Featured News Pollinators need people

Tue, 12 Mar 2019
Pollinators need people
mass of bees in hive
Photo: Rowan Heuvel, Unsplash

A global study has concluded that people are essential to conserving the pollinators that maintain and protect biodiversity, agriculture and habitat.

“There’s increasing awareness of the importance of pollinators to our quality of life,” lead researcher Rosemary Hill said.

“That discussion is often reduced to how to protect bees, and how to expand the amount of land managed as conservation reserves.

“What we found is that the best way to protect pollinators is to support those people whose cultural, spiritual and economic lives are tied to them.”

While pollinators can range from weevils to monkeys, and from tiny shrimps to birds and bats, bees are the main pollinators of our food, and the key focus of the investigation.

Associate Professor Hill, a human geographer at CSIRO and James Cook University in Cairns, worked with colleagues from 15 nations to investigate pollinator conservation in 60 countries, on every continent except Antarctica.

“Where people have cultural and religious beliefs about pollinators, perhaps identify them as their totems, and have taboos and other practices that protect them, they will protect and foster not just the pollinators but their habitats,” she said.

“Where local communities rely on bees as a source of honey and wax, they will not just protect the bees, their habitat and their nectar sources, they will also acquire detailed knowledge of their biology and ecology that will contribute to long-term, sustainable management of those resources.”

The researchers have formulated policies that will support what they call biocultural conservation, which they recommend for government agencies, natural resource managers and world heritage managers.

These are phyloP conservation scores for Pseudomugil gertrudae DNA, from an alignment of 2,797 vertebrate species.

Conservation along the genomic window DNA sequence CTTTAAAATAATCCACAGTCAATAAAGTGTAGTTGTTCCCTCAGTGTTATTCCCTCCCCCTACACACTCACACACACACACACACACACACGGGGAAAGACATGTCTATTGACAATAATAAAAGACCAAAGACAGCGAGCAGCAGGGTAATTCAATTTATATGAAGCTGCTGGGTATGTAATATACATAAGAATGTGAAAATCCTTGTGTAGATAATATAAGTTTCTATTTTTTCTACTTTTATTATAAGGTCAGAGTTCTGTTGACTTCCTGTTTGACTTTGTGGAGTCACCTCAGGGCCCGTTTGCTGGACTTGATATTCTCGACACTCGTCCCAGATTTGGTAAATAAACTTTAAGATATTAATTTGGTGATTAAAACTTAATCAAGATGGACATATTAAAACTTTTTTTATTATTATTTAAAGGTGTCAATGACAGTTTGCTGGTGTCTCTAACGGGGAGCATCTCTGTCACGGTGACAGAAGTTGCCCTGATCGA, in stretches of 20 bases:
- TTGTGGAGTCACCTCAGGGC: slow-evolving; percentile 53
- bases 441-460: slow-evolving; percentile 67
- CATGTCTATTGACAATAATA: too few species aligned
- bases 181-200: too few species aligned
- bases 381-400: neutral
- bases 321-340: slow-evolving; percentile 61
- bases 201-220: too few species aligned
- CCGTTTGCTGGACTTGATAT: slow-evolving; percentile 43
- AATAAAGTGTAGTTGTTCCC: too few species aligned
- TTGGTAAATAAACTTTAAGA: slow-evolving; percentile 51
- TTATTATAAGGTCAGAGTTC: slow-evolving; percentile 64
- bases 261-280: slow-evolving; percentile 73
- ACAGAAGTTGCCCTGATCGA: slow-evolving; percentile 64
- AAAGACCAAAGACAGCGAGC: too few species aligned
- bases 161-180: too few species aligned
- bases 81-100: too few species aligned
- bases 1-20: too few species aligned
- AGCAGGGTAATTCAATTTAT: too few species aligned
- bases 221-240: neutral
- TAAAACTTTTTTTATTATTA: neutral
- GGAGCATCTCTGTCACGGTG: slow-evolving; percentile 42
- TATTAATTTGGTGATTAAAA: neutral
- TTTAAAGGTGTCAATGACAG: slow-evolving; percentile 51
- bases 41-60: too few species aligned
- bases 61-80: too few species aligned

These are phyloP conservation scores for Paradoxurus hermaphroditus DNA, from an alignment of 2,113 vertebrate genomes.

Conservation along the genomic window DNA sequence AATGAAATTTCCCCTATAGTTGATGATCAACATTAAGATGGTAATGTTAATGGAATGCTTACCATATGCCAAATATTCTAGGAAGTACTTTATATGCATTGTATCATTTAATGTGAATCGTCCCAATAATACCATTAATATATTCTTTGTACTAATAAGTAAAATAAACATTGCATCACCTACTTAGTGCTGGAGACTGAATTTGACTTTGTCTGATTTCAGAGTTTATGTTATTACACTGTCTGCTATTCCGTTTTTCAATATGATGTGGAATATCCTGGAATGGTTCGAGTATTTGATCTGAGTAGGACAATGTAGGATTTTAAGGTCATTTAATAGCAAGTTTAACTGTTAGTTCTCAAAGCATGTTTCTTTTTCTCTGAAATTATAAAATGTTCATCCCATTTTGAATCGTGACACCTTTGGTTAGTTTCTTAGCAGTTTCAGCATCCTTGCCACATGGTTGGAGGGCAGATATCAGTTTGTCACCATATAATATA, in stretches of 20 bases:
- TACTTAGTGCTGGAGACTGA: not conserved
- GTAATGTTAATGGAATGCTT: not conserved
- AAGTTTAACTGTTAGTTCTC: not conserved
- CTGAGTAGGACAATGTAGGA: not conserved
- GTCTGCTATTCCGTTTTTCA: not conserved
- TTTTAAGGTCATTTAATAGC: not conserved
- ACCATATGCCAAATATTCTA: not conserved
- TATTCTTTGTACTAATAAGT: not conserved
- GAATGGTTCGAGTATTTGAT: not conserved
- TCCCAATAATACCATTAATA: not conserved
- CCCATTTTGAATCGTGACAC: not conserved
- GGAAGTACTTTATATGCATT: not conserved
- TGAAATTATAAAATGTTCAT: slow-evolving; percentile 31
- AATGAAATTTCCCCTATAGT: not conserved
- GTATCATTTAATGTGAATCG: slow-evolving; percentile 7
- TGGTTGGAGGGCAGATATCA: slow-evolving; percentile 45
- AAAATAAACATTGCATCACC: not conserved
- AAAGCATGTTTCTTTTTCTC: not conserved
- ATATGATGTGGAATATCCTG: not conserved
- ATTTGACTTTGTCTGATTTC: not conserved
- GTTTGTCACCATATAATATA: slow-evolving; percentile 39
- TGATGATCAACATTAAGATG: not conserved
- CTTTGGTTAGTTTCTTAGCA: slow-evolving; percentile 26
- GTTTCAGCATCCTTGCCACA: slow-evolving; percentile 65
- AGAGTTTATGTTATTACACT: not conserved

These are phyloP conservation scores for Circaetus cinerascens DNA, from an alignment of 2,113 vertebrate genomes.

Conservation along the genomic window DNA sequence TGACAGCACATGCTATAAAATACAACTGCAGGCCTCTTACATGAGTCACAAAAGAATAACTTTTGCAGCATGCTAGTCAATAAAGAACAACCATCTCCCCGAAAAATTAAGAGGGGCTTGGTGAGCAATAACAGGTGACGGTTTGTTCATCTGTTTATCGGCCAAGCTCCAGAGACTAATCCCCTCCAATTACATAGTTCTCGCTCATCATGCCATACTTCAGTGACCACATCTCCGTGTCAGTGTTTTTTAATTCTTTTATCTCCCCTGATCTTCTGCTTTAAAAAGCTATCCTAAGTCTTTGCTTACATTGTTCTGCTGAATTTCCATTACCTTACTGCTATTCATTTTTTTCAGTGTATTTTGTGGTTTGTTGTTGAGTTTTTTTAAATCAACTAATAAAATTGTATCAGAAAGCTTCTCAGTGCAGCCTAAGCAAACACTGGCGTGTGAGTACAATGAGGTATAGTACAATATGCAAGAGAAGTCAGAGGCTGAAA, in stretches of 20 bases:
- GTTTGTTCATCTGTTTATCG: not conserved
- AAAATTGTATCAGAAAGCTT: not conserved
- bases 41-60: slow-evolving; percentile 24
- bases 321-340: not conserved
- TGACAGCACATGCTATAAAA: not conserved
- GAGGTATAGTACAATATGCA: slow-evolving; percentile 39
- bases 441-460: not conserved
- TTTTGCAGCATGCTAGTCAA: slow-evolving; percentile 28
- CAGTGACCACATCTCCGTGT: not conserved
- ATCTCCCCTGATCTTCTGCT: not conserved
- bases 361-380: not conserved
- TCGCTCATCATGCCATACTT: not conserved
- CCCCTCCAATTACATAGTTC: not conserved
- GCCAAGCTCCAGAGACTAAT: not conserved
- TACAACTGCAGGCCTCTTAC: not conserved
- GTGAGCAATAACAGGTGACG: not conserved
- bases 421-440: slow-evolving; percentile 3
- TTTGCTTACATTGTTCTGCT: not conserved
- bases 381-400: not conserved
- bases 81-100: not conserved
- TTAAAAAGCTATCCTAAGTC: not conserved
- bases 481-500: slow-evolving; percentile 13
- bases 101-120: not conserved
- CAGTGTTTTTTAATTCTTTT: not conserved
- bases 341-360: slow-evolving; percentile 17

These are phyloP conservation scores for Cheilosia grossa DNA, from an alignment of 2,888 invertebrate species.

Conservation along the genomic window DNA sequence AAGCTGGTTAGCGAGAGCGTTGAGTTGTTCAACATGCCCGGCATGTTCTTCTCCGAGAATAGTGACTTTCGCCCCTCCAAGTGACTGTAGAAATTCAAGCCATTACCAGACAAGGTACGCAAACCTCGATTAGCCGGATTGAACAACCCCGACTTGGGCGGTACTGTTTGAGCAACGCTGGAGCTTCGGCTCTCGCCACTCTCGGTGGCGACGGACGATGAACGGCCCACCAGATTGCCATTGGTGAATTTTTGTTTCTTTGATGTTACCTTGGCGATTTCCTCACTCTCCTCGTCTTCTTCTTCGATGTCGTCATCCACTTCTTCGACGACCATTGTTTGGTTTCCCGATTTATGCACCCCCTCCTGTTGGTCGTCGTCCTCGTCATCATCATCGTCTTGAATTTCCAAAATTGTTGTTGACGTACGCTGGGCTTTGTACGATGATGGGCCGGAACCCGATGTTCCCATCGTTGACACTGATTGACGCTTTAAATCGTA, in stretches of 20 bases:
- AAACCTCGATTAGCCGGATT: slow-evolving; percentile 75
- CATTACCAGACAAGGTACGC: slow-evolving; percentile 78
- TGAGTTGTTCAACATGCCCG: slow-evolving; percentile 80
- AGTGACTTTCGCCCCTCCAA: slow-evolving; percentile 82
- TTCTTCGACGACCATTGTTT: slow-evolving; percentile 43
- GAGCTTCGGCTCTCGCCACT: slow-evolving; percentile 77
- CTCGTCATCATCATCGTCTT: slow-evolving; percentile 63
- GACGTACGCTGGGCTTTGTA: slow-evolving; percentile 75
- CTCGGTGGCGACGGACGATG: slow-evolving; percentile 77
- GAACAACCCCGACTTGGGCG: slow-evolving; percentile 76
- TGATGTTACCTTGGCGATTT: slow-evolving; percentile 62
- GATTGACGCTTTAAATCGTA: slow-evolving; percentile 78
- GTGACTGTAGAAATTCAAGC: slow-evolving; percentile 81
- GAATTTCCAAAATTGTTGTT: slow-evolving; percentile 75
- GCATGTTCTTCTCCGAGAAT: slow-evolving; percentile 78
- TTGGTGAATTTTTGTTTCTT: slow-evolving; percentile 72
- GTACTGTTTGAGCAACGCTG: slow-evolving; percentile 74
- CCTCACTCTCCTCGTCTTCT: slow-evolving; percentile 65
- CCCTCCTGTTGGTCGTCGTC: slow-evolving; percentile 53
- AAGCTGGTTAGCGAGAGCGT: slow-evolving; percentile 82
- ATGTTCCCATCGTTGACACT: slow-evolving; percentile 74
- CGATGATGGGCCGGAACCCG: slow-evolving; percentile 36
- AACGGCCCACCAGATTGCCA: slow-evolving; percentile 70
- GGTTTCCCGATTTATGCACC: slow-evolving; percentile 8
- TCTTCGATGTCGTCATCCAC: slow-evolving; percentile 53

“There is almost always, in some part of the world, a conflict involving government, conservation, and indigenous and local communities as to the best way to protect significant tracts of land,” Associate Professor Hill said.

“Two current examples would be the disputes in Myanmar and Northern Thailand, where conservationists are critical of traditional land use, and indigenous peoples fear losing their traditional land to national parks.

“Our research indicates that the best way to protect pollinators, which underpin the long-term health and productivity of natural environments, is to keep people on their land.”

The policies recommended are:

  • Requiring prior informed consent (from traditional owners) for conservation and development
  • Securing customary tenures
  • Strengthening indigenous and community-conserved areas and other traditional governance that supports pollinators
  • Supporting knowledge co-production activities
  • Promoting heritage listing
  • Fostering livelihoods based on beekeeping
  • Promoting food sovereignty.

The research is published by Nature Sustainability.

Contacts

Media enquiries: linden.woodward@jcu.edu.au